President Obama's Minnesota visit last month was a missed opportunity.

While the picturesque Goodhue County town of Cannon Falls epitomized heartland values, a president battling grim unemployment numbers should have paid a visit to an industry vital to the future of Minnesota and the nation: medical-device manufacturing.

Tonight, Obama has a chance to rectify that oversight by briefly highlighting the industry's value and challenges in his nationally televised economic address to Congress.

After a summer hijacked by the manufactured debt-ceiling crisis, lawmakers are returning from their August recess and finally are focusing on the nation's most-pressing problem: joblessness.

Obama is expected to call for an economic plan centered on payroll tax relief for workers and employers. He's also expected to propose a several-hundred-billion-dollar federal investment in roads, bridges and other infrastructure.

The speech's time constraints mean Obama will have to outline his jobs package in broad brush strokes.

But providing a few timely details about the medical-device industry -- in particular, recognizing that an improved regulatory environment is a key factor in its success -- could help steady an industry facing unprecedented uncertainty and potentially spur investment and hiring.

An acknowledgment in the speech would also signal that he's serious about a promise he made earlier this year to cut through red tape unnecessarily burdening business. That could help generate some of the bipartisan support the president needs to get his jobs plan through Congress.

The debate over the U.S. Food and Drug Administration's medical-device regulation has been simmering for years in Minnesota and elsewhere. The state is home to industry giants such as Medtronic and to many small- and medium-sized companies. Medical-technology firms employ about 27,000 Minnesotans.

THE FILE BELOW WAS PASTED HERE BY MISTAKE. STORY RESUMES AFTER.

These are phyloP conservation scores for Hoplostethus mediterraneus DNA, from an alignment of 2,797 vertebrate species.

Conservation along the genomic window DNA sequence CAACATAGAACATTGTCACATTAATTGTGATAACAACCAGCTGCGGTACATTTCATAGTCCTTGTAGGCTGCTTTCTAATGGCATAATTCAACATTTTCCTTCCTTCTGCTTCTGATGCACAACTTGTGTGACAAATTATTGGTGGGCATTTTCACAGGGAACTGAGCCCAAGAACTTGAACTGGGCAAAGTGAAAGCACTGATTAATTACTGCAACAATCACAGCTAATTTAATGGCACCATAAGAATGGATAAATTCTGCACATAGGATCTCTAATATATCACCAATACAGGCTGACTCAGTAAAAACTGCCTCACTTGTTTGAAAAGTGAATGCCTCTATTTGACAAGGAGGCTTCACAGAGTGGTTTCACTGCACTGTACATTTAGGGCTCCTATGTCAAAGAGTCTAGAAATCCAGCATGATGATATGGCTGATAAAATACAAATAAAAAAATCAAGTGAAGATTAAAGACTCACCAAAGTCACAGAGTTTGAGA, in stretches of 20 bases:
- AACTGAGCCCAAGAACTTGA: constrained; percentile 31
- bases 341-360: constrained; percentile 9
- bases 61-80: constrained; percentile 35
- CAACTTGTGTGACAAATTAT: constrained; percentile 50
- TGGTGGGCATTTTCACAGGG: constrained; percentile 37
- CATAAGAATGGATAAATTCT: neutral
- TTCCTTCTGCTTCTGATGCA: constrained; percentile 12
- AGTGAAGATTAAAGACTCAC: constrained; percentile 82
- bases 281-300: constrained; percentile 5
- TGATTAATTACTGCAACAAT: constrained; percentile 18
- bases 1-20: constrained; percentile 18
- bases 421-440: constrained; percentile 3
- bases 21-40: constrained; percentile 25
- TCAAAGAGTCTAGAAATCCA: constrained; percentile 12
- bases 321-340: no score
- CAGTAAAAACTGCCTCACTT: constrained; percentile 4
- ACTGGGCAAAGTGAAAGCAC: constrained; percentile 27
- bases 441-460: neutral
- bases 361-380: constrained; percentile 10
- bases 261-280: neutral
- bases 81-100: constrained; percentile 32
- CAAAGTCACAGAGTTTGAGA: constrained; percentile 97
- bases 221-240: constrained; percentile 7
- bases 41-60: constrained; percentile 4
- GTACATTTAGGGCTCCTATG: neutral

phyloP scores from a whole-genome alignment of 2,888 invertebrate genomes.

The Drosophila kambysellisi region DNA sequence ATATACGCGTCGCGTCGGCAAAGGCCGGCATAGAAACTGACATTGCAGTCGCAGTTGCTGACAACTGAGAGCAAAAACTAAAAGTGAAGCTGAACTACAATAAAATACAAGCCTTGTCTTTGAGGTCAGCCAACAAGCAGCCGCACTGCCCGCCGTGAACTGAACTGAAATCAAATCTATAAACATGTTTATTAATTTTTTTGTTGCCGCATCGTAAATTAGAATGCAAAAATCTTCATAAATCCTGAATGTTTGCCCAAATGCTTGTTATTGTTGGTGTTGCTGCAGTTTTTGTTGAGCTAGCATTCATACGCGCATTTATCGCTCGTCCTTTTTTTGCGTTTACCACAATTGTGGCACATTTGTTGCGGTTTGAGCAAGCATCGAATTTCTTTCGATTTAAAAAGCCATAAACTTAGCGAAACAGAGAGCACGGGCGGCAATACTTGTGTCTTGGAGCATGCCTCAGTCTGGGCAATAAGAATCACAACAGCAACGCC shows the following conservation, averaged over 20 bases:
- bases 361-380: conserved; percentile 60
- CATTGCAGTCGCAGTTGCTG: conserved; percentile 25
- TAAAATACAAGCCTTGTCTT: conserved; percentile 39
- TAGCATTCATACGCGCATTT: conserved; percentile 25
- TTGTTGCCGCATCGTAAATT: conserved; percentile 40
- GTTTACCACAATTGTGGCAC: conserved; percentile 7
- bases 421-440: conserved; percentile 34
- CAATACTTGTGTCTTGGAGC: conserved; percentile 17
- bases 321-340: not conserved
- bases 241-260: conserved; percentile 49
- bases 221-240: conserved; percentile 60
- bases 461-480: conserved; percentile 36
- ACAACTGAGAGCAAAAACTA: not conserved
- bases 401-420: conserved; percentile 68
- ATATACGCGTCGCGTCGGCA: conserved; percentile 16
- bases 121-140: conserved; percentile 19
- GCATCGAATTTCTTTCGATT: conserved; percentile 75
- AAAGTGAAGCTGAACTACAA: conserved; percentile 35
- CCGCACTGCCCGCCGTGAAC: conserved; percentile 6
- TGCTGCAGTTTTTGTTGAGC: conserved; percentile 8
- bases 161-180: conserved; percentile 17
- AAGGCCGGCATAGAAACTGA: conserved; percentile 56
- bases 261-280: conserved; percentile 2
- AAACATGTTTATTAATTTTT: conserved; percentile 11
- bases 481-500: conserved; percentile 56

The industry has long been frustrated by the unpredictability and expense of the FDA's device-approval process. Many believe the FDA stifles innovation, and studies indicate that device development is moving offshore.

But activist groups, citing a small number of high-profile device recalls, accuse the agency of approving devices too quickly.

The debate reached new heights this summer when a long-awaited report from the Institute of Medicine punted on key reform questions and instead called for a harsh, unrealistic prescription: scrapping the 510(k) route to market for many lower- to moderate-risk devices.

It's too soon to say what substantive changes, if any, the FDA will make as a result of the IOM report. To its credit, the agency has said the 510(k) process shouldn't be eliminated, but regulatory unknowns are still reality.

A key vital sign reflecting that: Early-stage investment in device firms is down 10 percent over the past four years, according to a recent Fortune magazine article.

One speech from Obama won't fix that festering problem.

But a few, well-chosen words would strongly signal that his administration is listening to this important industry and is committed to reforms that would safeguard patients and foster innovation.

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